The Body Image Project – “total package”

August 19.

When you look at your body, what do you see?

I have hated my body almost all of my life.

Today, looking back, I see that I was (more than a little bit) nuts for feeling that way.

Seriously.  Just look.


This was my 16 year old self, and in this picture I was one hundred fifty bajillion percent convinced that I was disgustingly fat.

I wasn’t starving much, at the time of this picture.  That’s me with my AAU basketball team, and we were competing in the AAU National Championship in Utah.  I had to eat to keep up with those ladies.  I was in pretty peak condition, playing two games a week and practicing all the time, but still.

I ate, and so I felt fat.

The Body Image Project has changed a lot about how I see myself.  I have broken my parts down, taken my body apart and examined it piece by piece, then put it back together.  It has been hard.

As I considered wrapping up this project, it made sense to me that the conclusion of the project should be something total.  A sum of the parts.  A final tribute to what I’ve worked for, to body acceptance in and of itself.

“I know, write a post about your body as a whole, and why you like it.”

And you know what?

My response was, “Oh yeah, good idea.”

…boy.  If I wasn’t sure before whether or not the project changed me, that solidified it.

I’ve changed.

To give you an example of how much I’ve changed, take a look at this group of photos.


At the time of the last photo, July 2014, I felt fat.  I felt better, because I had worked hard to lose a bit of weight, and because the weight I lost was lost in the right way, but still.  I felt fat.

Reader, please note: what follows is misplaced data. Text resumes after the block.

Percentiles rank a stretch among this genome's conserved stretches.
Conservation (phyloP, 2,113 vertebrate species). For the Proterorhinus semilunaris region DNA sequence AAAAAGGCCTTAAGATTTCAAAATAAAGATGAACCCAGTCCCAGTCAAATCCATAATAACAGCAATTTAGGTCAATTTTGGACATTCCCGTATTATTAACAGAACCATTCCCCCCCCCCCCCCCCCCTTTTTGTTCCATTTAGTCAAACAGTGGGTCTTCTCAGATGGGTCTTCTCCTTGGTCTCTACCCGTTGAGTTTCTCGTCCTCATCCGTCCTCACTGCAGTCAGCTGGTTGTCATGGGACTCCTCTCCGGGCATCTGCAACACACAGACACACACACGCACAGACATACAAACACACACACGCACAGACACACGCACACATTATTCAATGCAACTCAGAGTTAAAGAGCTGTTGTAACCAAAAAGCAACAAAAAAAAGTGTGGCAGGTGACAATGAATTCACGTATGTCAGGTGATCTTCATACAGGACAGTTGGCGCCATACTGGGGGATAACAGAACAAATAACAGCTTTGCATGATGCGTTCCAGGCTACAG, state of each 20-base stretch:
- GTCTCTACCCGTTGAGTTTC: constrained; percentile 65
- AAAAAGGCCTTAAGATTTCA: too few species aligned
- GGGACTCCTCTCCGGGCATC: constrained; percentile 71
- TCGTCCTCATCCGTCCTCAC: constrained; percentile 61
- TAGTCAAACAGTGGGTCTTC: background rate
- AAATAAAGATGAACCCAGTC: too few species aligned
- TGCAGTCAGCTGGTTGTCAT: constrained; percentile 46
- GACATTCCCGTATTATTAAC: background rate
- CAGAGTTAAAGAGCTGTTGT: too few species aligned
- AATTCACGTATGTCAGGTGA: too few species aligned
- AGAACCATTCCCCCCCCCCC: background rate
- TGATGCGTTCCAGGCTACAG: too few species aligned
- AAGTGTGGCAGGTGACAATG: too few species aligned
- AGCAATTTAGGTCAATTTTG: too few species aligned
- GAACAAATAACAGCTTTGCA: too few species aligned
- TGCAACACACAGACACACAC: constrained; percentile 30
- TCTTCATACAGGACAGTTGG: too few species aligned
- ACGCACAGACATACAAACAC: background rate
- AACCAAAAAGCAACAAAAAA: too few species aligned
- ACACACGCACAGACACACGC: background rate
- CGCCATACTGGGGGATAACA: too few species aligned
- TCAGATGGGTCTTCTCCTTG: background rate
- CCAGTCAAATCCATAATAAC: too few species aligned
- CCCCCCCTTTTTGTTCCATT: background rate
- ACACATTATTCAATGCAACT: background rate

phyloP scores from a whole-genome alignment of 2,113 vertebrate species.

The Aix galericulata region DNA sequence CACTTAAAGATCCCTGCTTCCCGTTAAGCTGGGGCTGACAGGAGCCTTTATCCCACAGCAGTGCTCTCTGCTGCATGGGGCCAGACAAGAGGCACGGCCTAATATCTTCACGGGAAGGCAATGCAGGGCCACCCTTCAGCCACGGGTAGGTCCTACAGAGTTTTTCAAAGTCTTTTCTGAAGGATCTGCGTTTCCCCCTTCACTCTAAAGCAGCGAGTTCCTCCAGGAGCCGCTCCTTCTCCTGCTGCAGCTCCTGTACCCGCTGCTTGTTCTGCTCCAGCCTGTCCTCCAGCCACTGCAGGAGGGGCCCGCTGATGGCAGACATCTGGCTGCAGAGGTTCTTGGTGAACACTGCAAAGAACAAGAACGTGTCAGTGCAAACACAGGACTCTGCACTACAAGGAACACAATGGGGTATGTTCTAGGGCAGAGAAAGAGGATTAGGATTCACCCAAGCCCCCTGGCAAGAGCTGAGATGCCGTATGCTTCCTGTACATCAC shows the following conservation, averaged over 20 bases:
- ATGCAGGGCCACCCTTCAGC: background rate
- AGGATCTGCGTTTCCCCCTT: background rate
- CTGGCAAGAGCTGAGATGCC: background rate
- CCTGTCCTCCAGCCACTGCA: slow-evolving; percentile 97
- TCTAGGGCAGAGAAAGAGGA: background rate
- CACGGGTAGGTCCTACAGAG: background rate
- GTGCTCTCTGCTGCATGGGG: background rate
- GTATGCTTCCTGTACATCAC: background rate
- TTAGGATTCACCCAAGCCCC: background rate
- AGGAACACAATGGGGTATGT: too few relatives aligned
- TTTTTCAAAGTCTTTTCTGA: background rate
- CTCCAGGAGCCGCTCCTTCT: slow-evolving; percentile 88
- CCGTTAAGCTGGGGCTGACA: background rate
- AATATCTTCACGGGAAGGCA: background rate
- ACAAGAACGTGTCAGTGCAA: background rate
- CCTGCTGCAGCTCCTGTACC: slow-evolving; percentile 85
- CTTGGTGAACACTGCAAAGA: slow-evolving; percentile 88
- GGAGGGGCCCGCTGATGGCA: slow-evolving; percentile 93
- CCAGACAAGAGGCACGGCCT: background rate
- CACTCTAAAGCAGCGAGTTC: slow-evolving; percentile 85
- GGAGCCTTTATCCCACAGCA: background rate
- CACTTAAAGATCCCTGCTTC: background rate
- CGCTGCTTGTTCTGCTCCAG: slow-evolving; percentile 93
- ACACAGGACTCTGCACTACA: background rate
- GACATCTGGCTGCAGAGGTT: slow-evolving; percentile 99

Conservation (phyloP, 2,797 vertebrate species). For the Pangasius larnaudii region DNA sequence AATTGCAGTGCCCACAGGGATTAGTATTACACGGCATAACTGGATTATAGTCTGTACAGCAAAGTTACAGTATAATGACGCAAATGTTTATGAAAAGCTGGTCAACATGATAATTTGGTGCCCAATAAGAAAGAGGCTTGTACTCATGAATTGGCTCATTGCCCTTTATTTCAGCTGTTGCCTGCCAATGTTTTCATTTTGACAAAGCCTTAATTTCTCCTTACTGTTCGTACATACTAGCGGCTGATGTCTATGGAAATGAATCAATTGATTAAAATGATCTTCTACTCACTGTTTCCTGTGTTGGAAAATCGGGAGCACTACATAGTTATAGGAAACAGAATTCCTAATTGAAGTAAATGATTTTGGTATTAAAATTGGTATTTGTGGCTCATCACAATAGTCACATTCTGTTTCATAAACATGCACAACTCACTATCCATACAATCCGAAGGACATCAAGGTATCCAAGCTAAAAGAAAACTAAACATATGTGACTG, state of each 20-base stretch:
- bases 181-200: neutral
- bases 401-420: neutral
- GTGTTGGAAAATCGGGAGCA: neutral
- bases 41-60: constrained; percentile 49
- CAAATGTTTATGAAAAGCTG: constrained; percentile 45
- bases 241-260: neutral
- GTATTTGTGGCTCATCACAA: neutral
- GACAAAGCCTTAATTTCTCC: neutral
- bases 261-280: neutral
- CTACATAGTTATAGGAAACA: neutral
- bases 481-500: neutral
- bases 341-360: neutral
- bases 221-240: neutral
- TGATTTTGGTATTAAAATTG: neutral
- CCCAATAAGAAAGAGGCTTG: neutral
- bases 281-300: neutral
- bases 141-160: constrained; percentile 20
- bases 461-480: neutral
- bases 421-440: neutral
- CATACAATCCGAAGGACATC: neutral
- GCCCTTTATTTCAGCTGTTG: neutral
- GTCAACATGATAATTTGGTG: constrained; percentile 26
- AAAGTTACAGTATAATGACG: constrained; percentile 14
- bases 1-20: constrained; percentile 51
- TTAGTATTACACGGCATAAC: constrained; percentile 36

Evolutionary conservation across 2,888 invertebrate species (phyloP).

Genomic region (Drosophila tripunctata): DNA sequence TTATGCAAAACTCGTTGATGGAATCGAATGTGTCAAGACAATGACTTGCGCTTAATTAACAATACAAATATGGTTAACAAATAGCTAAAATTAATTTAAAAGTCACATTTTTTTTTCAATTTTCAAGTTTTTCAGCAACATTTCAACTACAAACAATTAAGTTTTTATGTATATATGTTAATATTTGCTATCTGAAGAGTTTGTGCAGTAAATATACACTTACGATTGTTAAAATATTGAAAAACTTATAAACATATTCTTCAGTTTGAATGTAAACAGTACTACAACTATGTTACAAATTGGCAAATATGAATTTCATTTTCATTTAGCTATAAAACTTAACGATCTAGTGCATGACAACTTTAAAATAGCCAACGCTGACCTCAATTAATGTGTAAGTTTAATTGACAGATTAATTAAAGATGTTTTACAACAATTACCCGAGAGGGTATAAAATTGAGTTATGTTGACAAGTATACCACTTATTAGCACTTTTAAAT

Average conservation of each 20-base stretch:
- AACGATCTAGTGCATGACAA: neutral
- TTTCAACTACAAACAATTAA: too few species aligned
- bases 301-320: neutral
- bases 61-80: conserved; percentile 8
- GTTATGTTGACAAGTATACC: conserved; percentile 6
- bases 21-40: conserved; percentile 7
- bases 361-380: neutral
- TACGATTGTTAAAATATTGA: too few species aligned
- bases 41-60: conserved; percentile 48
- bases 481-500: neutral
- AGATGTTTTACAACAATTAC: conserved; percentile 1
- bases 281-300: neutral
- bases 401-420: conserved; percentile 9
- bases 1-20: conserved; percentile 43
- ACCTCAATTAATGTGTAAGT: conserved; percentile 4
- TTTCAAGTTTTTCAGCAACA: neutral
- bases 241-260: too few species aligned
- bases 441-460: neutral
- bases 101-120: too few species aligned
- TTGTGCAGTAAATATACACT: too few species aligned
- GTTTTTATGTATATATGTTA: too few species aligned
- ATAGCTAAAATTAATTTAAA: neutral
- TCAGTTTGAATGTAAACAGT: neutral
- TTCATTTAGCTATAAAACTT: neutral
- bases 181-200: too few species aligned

The victory in that last image was not the size of the pants I wore or the number on the scale, but the way I got those things. I did not starve for that last picture.  I had not purged for that last picture.  I ate about 1800 calories a day for six weeks straight, and for an ana-mia that is a huge fucking deal.  The victory in that picture was not the size, but how I got to the size.

STILL.  I felt fat.

No victory in the world exists big enough to erase that feeling.

As I assembled those photos to display my progress, I wanted to hide the third and forth images.  I did not want to share them.  I did not want to SHOW them.  I wanted those pictures to disappear, because I wanted that version of myself to disappear.

At the time I assembled that photo collage, I hated the fat versions of myself.


I honestly do not give even one rat’s ass about the way I look, in ANY of those photos.

Before, when I looked at those photos, I saw flaws.  JUST flaws.

First picture?  Lack of abs.  Lame.  No kids yet, still no six pack.

Second picture, “back of arm roll.”  Yes, pregnant, but arm roll?  Unless you’re carrying the baby in your armpit, there should be no arm roll.

Third picture.  “Oh, I didn’t know they made prison stripes in size “elephant.”  Good to know.”

Forth picture, holy hell.  A bikini?  You’re 37.  And huge.  Just no.

And the fifth picture, “Better, but how about sucking in that lower pooch?  Why didn’t your diet get rid of that, too?”



When I look at my entire self, I see ability.  And power.  I see a body that takes me where I want to go, no matter what I ask of it.  I see a body that grew human beings and fed them for two years each.  I see arms that old, hands that heal and sooth, legs that carry me through.  I do not see age.  I do not see weight.  I do not see physical flaws or potential perfection, error or accomplishment.

When I look at my body, I see ME.

Character.  Quality.  Strength.  Love.  Hope.  Life.


When you look at you, what do you see?

At the start of The Body Image Project, I suggested to you that you engage in one of your own.  TAKE PICTURES.  Look at the pictures.  See your face and body and self from the outside, resist the urge to hide and look away, then look some more.


Mostly, if you gain nothing else from reading about this project, please remember the one thing I failed to realize for most of my life…

the parts of you that determine your worth are beyond measure (so if you can measure what you think is important, it isn’t important at all).



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Live every day like it’s your last one.  Find yourself, own your truth, and change your whole world.  Forge Depth, and never stop digging.

Push on.

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